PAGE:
Thursday, April 17, 2014

The Entrepreneurial Spirit Lives On


Yesterday was gorgeous. My peeps were happily playing with a bucket of water and some rocks while I laid, bare-belly to get some sun, on our outdoor swing with my eyes closed for a few precious minutes.

Then I heard planning.

Addie: "Let's sell our rocks!"
Ryan: "Yeah! A rock stand!"
Addie: "How much should they cost?"
Ryan: "Uhhhhh, I think $2 is good."
Addie: "No. Let's make them $10. $10 is better. People buy things for $10 usually."
Ryan: {sighs} "Ok."
Addie: "You take the rocks over there {points to front yard} and I'll go make the sign! Oh, and Ryan?"
Ryan: "Yes?"
Addie: "Get a box too. We need a table!"

So Ryan grabs a moving box from the garage and takes their rocks to the sidewalk in front of our house. Meanwhile, Addie is inside making a sign to tape on the box stating that they have "Rocks for Sale $10 each".

Meanwhile....I'm over on the swing, trying as hard as I can to keep from busting out laughing.

You see, as my children are having this hysterical conversation and are working up their excitement over all the money they're going to make selling brown rocks from behind our garage, a certain memory from my own childhood arose in my mind. At about the same ages (8 & 10), my brother Brandon and I got the brilliant idea one summer day that we needed to sell empty rifle casings as "bullet whistles" to the people driving down our road. We just knew people would think it ingenious to use the metal rifle casings and blow into them like a coke bottle to make a whistle and that everyone who drove by was sure to buy from us. (Granted, our bullet whistles were 50 cents apiece, I think; not $10 like my children's overpriced rocks.)

Brandon and I gathered up our bullet whistles, some lawn chairs, and our sign and hauled them down our country lane to where our lane met the road. In the miserable summer heat, we sat there for hours, just waiting for a car to pass by.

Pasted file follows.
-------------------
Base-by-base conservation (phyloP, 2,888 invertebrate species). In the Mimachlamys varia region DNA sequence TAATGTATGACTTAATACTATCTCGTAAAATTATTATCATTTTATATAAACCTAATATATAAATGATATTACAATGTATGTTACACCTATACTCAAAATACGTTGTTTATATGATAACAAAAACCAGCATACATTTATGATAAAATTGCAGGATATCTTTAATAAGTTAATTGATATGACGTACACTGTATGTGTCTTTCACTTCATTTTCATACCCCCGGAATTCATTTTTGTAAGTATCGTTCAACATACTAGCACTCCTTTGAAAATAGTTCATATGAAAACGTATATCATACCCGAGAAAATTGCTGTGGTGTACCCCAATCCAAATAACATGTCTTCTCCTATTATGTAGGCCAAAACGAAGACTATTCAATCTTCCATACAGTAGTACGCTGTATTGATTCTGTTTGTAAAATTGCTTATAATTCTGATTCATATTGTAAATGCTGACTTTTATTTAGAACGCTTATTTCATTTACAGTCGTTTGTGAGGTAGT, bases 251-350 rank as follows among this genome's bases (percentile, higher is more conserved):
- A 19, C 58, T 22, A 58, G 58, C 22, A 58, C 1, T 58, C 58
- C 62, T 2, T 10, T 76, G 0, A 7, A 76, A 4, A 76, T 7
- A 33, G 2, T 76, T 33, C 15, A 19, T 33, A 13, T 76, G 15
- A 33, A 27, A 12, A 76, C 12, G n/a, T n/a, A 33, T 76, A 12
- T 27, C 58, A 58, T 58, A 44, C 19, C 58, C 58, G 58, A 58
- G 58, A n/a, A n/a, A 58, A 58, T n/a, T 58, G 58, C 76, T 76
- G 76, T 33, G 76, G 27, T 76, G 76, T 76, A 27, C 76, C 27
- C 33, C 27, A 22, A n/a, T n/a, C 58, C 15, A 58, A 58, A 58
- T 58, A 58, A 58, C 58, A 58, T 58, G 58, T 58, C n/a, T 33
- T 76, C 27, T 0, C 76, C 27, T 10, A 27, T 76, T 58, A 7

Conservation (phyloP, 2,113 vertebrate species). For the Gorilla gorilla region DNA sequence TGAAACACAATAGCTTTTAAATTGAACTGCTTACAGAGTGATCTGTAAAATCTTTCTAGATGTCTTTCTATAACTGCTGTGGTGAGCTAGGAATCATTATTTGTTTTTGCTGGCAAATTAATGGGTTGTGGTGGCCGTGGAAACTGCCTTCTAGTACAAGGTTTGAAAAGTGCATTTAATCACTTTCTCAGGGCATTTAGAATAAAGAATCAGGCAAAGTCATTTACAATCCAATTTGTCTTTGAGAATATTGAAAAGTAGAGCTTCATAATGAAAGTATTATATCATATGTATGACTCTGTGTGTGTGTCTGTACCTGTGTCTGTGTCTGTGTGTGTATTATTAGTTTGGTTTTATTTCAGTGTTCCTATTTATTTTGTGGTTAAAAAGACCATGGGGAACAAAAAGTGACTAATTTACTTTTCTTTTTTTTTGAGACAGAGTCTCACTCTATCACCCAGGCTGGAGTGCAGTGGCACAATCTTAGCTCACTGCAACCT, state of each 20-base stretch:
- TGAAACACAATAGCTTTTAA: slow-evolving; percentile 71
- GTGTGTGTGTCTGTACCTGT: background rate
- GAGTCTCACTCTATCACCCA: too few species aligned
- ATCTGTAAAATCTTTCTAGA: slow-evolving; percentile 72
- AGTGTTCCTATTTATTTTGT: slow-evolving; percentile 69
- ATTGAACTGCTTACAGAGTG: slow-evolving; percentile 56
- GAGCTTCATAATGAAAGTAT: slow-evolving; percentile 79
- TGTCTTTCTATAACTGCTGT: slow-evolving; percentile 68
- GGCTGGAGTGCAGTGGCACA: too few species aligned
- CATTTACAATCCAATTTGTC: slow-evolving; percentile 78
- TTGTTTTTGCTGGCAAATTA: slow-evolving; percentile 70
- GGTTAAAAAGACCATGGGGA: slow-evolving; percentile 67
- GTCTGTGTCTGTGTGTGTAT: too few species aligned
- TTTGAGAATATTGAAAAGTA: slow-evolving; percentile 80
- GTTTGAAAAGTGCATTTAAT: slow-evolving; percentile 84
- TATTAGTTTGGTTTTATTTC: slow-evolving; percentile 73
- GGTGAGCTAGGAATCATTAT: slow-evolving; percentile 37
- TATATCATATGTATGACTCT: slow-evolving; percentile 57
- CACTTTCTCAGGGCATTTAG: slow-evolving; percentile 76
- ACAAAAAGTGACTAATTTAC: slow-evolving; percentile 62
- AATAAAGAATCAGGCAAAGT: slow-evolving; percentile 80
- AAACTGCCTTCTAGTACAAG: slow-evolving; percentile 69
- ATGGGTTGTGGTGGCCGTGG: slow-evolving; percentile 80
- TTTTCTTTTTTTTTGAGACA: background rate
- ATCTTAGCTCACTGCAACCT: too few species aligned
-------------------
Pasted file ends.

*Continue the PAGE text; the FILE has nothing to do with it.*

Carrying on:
We sold one whistle and quit.

After Ryan and Addie quickly sold their first rock for $2 (not $10), they became discouraged after a while for lack of business.

Ever the optimist, Addie tries to up their business by offering their customers an incentive: free water for washing their rocks.

Grabbing the mop bucket they were using before opening their rock stand, she fills it with new water and then goes back in the house to make yet another sign to tape onto the bucket: "Free water for washing rocks!"

She set this up next to Ryan and the rocks on the sidewalk and they continued to wait.

They never sold another rock. With long faces, they came inside to get ready for supper. They were so sure this get-rich-quick plan was going to work. I did, however, encourage them that they were each $1 richer than when they started, which seemed to ease the pain a bit. ;)

What is it about our children that makes them want to earn something the way their parents do? As a young girl, my mother was probably rolling in the floor, laughing at my brother and I for believing we could turn a profit selling bullet whistles. She knew the idea was ridiculous, yet she didn't try to stop us, just as I kept my mouth shut and didn't even attempt to tell my kids that selling rocks, clean or not, was not going to take them very far.

But why? Why do children want to do what they can to earn money? Lemonade stands, rock stands, bullet whistle stands...all are a means to what our children see (and we as children saw) as fantastic ideas of owning our their businesses and making their way in the world.

Entrepreneurialism and the free market live on.






2 comments:

Becky Dietz said...

I love their optimism!!

Lindsey Shaklee said...

Hi Lindsey, your post is adorable! I had to comment and tell you my name is also Lindsey and my Brother's name is Brandon. Just thought it was crazy- but the names do go well together I suppose:)